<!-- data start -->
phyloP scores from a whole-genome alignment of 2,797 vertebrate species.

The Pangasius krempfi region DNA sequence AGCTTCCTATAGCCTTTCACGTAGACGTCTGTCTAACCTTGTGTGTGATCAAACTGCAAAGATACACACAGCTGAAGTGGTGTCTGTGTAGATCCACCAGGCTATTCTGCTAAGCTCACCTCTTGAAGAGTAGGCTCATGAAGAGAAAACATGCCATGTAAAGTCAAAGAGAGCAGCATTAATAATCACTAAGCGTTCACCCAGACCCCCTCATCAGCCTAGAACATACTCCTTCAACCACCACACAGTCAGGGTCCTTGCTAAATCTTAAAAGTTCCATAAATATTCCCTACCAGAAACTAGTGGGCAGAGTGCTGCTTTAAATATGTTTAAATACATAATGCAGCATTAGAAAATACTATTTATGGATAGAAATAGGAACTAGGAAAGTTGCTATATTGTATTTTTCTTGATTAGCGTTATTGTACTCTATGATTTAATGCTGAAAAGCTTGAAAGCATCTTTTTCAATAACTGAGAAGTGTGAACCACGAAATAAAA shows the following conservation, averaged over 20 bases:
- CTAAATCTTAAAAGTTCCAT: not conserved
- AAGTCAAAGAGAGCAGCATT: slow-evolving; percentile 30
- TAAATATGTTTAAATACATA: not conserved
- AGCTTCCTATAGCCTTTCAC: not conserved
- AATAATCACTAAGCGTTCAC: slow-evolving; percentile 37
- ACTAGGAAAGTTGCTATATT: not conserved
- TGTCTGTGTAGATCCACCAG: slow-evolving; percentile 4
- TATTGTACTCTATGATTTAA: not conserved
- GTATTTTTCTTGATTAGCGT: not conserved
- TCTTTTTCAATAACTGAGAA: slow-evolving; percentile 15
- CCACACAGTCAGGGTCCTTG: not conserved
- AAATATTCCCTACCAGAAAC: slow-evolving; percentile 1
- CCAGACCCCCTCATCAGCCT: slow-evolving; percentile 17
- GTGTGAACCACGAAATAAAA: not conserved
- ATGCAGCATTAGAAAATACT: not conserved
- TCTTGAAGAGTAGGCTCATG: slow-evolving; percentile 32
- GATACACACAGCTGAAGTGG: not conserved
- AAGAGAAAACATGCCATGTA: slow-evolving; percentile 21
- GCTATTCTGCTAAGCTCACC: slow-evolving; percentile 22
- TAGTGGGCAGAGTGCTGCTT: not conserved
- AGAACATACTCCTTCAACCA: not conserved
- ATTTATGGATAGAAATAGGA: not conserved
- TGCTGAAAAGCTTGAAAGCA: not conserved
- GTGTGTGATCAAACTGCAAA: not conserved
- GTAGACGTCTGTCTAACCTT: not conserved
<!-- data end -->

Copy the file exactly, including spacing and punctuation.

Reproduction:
phyloP scores from a whole-genome alignment of 2,797 vertebrate species.

The Pangasius krempfi region DNA sequence AGCTTCCTATAGCCTTTCACGTAGACGTCTGTCTAACCTTGTGTGTGATCAAACTGCAAAGATACACACAGCTGAAGTGGTGTCTGTGTAGATCCACCAGGCTATTCTGCTAAGCTCACCTCTTGAAGAGTAGGCTCATGAAGAGAAAACATGCCATGTAAAGTCAAAGAGAGCAGCATTAATAATCACTAAGCGTTCACCCAGACCCCCTCATCAGCCTAGAACATACTCCTTCAACCACCACACAGTCAGGGTCCTTGCTAAATCTTAAAAGTTCCATAAATATTCCCTACCAGAAACTAGTGGGCAGAGTGCTGCTTTAAATATGTTTAAATACATAATGCAGCATTAGAAAATACTATTTATGGATAGAAATAGGAACTAGGAAAGTTGCTATATTGTATTTTTCTTGATTAGCGTTATTGTACTCTATGATTTAATGCTGAAAAGCTTGAAAGCATCTTTTTCAATAACTGAGAAGTGTGAACCACGAAATAAAA shows the following conservation, averaged over 20 bases:
- CTAAATCTTAAAAGTTCCAT: not conserved
- AAGTCAAAGAGAGCAGCATT: slow-evolving; percentile 30
- TAAATATGTTTAAATACATA: not conserved
- AGCTTCCTATAGCCTTTCAC: not conserved
- AATAATCACTAAGCGTTCAC: slow-evolving; percentile 37
- ACTAGGAAAGTTGCTATATT: not conserved
- TGTCTGTGTAGATCCACCAG: slow-evolving; percentile 4
- TATTGTACTCTATGATTTAA: not conserved
- GTATTTTTCTTGATTAGCGT: not conserved
- TCTTTTTCAATAACTGAGAA: slow-evolving; percentile 15
- CCACACAGTCAGGGTCCTTG: not conserved
- AAATATTCCCTACCAGAAAC: slow-evolving; percentile 1
- CCAGACCCCCTCATCAGCCT: slow-evolving; percentile 17
- GTGTGAACCACGAAATAAAA: not conserved
- ATGCAGCATTAGAAAATACT: not conserved
- TCTTGAAGAGTAGGCTCATG: slow-evolving; percentile 32
- GATACACACAGCTGAAGTGG: not conserved
- AAGAGAAAACATGCCATGTA: slow-evolving; percentile 21
- GCTATTCTGCTAAGCTCACC: slow-evolving; percentile 22
- TAGTGGGCAGAGTGCTGCTT: not conserved
- AGAACATACTCCTTCAACCA: not conserved
- ATTTATGGATAGAAATAGGA: not conserved
- TGCTGAAAAGCTTGAAAGCA: not conserved
- GTGTGTGATCAAACTGCAAA: not conserved
- GTAGACGTCTGTCTAACCTT: not conserved